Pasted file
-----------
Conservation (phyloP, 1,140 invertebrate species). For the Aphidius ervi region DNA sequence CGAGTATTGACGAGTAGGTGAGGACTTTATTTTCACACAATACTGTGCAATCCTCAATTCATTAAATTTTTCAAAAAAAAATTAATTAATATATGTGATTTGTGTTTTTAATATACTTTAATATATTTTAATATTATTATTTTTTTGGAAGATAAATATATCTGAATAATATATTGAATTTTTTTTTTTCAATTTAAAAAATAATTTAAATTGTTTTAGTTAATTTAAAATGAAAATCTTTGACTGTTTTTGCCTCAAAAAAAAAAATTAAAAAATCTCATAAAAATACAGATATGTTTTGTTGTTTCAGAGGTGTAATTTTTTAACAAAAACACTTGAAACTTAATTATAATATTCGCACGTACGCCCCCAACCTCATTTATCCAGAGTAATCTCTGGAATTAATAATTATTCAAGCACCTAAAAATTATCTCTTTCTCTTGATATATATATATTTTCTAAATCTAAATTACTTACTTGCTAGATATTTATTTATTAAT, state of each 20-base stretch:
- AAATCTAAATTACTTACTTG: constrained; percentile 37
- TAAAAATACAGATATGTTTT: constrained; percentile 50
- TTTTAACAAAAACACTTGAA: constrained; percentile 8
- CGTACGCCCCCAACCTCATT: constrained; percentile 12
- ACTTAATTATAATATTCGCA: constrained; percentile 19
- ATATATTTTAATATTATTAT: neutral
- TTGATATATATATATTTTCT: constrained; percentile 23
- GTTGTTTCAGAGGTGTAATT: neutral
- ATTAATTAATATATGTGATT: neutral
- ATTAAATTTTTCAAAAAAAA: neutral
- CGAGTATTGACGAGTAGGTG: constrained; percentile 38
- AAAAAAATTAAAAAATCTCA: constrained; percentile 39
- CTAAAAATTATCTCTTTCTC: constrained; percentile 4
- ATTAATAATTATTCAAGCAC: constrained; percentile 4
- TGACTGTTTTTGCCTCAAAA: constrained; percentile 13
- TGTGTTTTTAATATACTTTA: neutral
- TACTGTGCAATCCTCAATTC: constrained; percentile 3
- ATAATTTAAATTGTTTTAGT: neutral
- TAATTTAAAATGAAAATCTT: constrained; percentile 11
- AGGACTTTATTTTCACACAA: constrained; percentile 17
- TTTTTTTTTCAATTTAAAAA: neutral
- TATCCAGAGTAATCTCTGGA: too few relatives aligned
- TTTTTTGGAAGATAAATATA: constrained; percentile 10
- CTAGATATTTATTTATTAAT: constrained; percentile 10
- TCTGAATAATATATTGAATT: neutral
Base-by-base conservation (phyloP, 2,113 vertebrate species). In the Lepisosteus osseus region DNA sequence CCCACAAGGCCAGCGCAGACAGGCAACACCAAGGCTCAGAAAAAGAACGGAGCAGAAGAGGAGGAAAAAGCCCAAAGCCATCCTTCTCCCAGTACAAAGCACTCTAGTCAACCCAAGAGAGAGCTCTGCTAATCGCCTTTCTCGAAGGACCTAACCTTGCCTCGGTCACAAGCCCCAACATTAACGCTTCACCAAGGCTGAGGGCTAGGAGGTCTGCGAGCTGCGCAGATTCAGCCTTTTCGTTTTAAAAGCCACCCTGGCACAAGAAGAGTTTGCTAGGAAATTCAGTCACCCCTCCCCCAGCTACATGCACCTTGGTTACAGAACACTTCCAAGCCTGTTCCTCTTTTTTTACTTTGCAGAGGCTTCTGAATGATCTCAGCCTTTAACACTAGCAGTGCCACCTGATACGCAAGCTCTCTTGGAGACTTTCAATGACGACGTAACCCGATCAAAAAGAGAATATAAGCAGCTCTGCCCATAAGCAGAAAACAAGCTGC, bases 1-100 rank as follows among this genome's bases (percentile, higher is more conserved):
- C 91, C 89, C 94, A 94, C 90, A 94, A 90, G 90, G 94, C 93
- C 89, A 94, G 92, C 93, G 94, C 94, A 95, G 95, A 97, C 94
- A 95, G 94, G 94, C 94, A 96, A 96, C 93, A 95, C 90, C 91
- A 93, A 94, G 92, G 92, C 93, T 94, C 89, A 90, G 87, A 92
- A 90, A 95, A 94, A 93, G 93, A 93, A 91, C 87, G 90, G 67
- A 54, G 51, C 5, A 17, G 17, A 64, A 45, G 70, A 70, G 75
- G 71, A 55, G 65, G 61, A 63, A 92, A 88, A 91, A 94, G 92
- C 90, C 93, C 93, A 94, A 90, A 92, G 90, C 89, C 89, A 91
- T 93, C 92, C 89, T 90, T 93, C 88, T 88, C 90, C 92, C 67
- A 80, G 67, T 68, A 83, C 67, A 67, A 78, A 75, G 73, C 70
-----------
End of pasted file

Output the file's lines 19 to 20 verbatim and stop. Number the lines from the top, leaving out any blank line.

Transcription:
- ATAATTTAAATTGTTTTAGT: neutral
- TAATTTAAAATGAAAATCTT: constrained; percentile 11